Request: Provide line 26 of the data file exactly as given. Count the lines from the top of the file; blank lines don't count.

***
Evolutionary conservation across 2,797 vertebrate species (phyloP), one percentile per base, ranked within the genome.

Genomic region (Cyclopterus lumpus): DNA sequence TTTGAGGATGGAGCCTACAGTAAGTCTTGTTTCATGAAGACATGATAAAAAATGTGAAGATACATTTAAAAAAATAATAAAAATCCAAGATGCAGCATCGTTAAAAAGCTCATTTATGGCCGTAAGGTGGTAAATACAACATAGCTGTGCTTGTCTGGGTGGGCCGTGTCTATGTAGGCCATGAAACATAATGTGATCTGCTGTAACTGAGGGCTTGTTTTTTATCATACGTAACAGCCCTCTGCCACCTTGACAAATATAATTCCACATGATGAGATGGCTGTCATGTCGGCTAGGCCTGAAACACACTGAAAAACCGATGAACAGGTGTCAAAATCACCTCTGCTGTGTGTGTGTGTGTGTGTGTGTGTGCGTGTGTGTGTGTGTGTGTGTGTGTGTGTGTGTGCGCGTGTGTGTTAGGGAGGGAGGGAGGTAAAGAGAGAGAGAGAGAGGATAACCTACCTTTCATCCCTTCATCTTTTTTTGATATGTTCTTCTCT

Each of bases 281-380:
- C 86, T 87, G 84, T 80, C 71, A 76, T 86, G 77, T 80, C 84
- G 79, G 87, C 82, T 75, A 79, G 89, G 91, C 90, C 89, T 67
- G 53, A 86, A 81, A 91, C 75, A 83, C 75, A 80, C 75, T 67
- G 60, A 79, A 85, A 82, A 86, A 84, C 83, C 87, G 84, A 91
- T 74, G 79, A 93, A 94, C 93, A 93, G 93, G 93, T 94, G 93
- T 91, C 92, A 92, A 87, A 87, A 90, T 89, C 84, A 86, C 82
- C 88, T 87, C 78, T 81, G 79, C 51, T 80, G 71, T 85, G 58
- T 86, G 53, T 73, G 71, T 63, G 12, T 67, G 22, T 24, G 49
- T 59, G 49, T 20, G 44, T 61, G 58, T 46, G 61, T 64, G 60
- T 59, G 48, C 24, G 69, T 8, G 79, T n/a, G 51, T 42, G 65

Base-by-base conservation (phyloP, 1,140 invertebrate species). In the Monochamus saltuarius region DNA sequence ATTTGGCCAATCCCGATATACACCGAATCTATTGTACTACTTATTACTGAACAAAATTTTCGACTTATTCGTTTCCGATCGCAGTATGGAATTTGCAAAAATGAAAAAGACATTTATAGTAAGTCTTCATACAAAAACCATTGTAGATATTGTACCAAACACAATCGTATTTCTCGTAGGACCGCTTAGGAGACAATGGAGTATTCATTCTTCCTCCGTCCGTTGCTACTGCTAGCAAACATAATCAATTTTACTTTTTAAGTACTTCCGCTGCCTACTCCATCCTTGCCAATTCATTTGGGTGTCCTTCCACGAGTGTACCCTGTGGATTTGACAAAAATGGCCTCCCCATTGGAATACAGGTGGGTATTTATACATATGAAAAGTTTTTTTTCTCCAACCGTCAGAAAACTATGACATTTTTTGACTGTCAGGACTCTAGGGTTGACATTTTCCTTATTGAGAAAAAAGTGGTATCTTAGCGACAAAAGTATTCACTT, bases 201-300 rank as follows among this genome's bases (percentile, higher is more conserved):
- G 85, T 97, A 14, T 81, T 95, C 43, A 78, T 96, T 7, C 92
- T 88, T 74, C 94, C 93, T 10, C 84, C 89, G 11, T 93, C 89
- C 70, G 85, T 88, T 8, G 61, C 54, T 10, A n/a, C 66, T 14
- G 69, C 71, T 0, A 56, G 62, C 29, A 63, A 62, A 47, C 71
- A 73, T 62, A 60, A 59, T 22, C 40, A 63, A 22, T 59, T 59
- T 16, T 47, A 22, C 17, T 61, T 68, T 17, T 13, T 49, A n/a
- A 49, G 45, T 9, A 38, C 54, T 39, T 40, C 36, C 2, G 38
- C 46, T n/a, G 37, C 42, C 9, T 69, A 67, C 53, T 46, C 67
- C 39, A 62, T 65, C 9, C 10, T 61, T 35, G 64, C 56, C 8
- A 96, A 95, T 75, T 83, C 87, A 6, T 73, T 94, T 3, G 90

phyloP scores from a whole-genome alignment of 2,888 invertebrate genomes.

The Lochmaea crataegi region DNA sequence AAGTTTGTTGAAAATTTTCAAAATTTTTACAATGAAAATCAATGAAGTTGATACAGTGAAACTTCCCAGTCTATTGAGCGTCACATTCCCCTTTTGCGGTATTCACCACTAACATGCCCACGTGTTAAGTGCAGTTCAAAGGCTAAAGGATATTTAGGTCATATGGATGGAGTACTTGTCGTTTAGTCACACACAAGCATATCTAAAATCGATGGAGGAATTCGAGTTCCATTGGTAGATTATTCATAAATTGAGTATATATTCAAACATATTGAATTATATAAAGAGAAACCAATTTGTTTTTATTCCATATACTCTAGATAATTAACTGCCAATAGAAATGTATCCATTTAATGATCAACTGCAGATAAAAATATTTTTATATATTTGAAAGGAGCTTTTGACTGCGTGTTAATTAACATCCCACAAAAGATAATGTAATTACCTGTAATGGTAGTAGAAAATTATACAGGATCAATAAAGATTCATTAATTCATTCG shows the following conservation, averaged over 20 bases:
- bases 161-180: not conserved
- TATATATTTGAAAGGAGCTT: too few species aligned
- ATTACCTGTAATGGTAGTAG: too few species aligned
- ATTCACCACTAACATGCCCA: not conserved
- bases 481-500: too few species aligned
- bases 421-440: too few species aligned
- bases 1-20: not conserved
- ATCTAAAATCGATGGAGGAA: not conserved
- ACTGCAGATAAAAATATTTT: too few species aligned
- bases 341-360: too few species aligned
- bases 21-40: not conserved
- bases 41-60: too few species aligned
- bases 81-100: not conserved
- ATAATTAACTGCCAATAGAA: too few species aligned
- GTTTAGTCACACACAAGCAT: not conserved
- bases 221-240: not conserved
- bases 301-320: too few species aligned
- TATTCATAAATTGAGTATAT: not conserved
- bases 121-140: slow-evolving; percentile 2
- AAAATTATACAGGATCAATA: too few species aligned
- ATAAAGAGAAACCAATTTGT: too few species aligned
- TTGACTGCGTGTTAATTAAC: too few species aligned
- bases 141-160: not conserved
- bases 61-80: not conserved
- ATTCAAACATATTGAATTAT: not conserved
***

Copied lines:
The Lochmaea crataegi region DNA sequence AAGTTTGTTGAAAATTTTCAAAATTTTTACAATGAAAATCAATGAAGTTGATACAGTGAAACTTCCCAGTCTATTGAGCGTCACATTCCCCTTTTGCGGTATTCACCACTAACATGCCCACGTGTTAAGTGCAGTTCAAAGGCTAAAGGATATTTAGGTCATATGGATGGAGTACTTGTCGTTTAGTCACACACAAGCATATCTAAAATCGATGGAGGAATTCGAGTTCCATTGGTAGATTATTCATAAATTGAGTATATATTCAAACATATTGAATTATATAAAGAGAAACCAATTTGTTTTTATTCCATATACTCTAGATAATTAACTGCCAATAGAAATGTATCCATTTAATGATCAACTGCAGATAAAAATATTTTTATATATTTGAAAGGAGCTTTTGACTGCGTGTTAATTAACATCCCACAAAAGATAATGTAATTACCTGTAATGGTAGTAGAAAATTATACAGGATCAATAAAGATTCATTAATTCATTCG shows the following conservation, averaged over 20 bases: